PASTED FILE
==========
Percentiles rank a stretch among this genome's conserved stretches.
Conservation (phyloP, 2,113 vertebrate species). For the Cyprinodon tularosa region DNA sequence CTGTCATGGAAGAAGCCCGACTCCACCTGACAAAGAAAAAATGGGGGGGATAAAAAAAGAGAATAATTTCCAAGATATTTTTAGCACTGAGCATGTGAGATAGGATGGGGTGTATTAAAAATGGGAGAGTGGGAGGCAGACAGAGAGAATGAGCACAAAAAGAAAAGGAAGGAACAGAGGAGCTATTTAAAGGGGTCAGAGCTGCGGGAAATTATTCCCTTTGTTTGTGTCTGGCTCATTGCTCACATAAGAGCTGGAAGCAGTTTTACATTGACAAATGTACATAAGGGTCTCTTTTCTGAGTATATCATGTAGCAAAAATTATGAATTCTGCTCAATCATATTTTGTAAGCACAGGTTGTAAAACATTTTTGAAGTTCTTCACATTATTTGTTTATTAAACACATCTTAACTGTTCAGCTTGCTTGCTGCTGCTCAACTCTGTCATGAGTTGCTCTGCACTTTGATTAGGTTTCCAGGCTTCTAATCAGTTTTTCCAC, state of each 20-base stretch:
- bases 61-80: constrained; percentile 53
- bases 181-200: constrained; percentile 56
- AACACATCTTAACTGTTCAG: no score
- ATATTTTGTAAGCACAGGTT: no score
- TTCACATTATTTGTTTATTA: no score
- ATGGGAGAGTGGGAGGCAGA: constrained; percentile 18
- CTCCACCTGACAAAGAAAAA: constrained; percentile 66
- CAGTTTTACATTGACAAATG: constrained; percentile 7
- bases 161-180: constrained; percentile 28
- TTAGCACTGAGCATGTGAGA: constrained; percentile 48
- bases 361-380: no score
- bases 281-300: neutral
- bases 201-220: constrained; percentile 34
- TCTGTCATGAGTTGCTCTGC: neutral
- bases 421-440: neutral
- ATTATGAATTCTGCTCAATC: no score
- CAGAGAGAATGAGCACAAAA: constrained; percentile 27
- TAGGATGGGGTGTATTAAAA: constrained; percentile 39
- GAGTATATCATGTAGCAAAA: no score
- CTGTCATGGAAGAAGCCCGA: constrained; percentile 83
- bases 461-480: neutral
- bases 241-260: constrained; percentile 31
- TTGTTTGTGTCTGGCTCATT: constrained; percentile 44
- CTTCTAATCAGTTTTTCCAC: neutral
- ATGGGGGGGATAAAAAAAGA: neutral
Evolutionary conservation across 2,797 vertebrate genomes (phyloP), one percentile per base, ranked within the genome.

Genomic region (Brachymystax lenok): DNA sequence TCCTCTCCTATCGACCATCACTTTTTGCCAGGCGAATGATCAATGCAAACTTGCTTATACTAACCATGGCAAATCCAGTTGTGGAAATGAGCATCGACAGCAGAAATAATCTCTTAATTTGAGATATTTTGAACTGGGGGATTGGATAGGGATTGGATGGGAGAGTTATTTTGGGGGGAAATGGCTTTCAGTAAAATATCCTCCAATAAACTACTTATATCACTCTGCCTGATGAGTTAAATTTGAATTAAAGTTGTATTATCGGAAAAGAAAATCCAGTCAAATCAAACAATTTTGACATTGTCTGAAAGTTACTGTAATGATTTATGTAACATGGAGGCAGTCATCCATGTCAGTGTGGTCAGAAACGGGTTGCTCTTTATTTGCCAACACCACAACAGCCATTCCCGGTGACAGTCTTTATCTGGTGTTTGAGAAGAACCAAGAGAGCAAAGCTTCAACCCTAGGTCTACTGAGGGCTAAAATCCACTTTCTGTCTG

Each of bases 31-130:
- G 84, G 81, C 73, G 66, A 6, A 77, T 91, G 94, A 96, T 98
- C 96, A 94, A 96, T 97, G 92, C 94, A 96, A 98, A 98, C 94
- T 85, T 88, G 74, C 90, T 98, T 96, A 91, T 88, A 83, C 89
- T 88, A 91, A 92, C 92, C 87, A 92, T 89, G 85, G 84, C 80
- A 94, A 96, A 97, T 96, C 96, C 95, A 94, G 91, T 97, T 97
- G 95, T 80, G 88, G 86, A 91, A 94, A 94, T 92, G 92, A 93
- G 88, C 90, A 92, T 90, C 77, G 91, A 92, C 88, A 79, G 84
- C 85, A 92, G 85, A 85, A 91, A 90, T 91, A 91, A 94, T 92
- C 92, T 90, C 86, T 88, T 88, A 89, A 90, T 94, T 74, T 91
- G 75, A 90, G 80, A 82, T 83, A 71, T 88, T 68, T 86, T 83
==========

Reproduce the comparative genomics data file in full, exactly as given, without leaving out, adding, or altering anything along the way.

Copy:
Percentiles rank a stretch among this genome's conserved stretches.
Conservation (phyloP, 2,113 vertebrate species). For the Cyprinodon tularosa region DNA sequence CTGTCATGGAAGAAGCCCGACTCCACCTGACAAAGAAAAAATGGGGGGGATAAAAAAAGAGAATAATTTCCAAGATATTTTTAGCACTGAGCATGTGAGATAGGATGGGGTGTATTAAAAATGGGAGAGTGGGAGGCAGACAGAGAGAATGAGCACAAAAAGAAAAGGAAGGAACAGAGGAGCTATTTAAAGGGGTCAGAGCTGCGGGAAATTATTCCCTTTGTTTGTGTCTGGCTCATTGCTCACATAAGAGCTGGAAGCAGTTTTACATTGACAAATGTACATAAGGGTCTCTTTTCTGAGTATATCATGTAGCAAAAATTATGAATTCTGCTCAATCATATTTTGTAAGCACAGGTTGTAAAACATTTTTGAAGTTCTTCACATTATTTGTTTATTAAACACATCTTAACTGTTCAGCTTGCTTGCTGCTGCTCAACTCTGTCATGAGTTGCTCTGCACTTTGATTAGGTTTCCAGGCTTCTAATCAGTTTTTCCAC, state of each 20-base stretch:
- bases 61-80: constrained; percentile 53
- bases 181-200: constrained; percentile 56
- AACACATCTTAACTGTTCAG: no score
- ATATTTTGTAAGCACAGGTT: no score
- TTCACATTATTTGTTTATTA: no score
- ATGGGAGAGTGGGAGGCAGA: constrained; percentile 18
- CTCCACCTGACAAAGAAAAA: constrained; percentile 66
- CAGTTTTACATTGACAAATG: constrained; percentile 7
- bases 161-180: constrained; percentile 28
- TTAGCACTGAGCATGTGAGA: constrained; percentile 48
- bases 361-380: no score
- bases 281-300: neutral
- bases 201-220: constrained; percentile 34
- TCTGTCATGAGTTGCTCTGC: neutral
- bases 421-440: neutral
- ATTATGAATTCTGCTCAATC: no score
- CAGAGAGAATGAGCACAAAA: constrained; percentile 27
- TAGGATGGGGTGTATTAAAA: constrained; percentile 39
- GAGTATATCATGTAGCAAAA: no score
- CTGTCATGGAAGAAGCCCGA: constrained; percentile 83
- bases 461-480: neutral
- bases 241-260: constrained; percentile 31
- TTGTTTGTGTCTGGCTCATT: constrained; percentile 44
- CTTCTAATCAGTTTTTCCAC: neutral
- ATGGGGGGGATAAAAAAAGA: neutral
Evolutionary conservation across 2,797 vertebrate genomes (phyloP), one percentile per base, ranked within the genome.

Genomic region (Brachymystax lenok): DNA sequence TCCTCTCCTATCGACCATCACTTTTTGCCAGGCGAATGATCAATGCAAACTTGCTTATACTAACCATGGCAAATCCAGTTGTGGAAATGAGCATCGACAGCAGAAATAATCTCTTAATTTGAGATATTTTGAACTGGGGGATTGGATAGGGATTGGATGGGAGAGTTATTTTGGGGGGAAATGGCTTTCAGTAAAATATCCTCCAATAAACTACTTATATCACTCTGCCTGATGAGTTAAATTTGAATTAAAGTTGTATTATCGGAAAAGAAAATCCAGTCAAATCAAACAATTTTGACATTGTCTGAAAGTTACTGTAATGATTTATGTAACATGGAGGCAGTCATCCATGTCAGTGTGGTCAGAAACGGGTTGCTCTTTATTTGCCAACACCACAACAGCCATTCCCGGTGACAGTCTTTATCTGGTGTTTGAGAAGAACCAAGAGAGCAAAGCTTCAACCCTAGGTCTACTGAGGGCTAAAATCCACTTTCTGTCTG

Each of bases 31-130:
- G 84, G 81, C 73, G 66, A 6, A 77, T 91, G 94, A 96, T 98
- C 96, A 94, A 96, T 97, G 92, C 94, A 96, A 98, A 98, C 94
- T 85, T 88, G 74, C 90, T 98, T 96, A 91, T 88, A 83, C 89
- T 88, A 91, A 92, C 92, C 87, A 92, T 89, G 85, G 84, C 80
- A 94, A 96, A 97, T 96, C 96, C 95, A 94, G 91, T 97, T 97
- G 95, T 80, G 88, G 86, A 91, A 94, A 94, T 92, G 92, A 93
- G 88, C 90, A 92, T 90, C 77, G 91, A 92, C 88, A 79, G 84
- C 85, A 92, G 85, A 85, A 91, A 90, T 91, A 91, A 94, T 92
- C 92, T 90, C 86, T 88, T 88, A 89, A 90, T 94, T 74, T 91
- G 75, A 90, G 80, A 82, T 83, A 71, T 88, T 68, T 86, T 83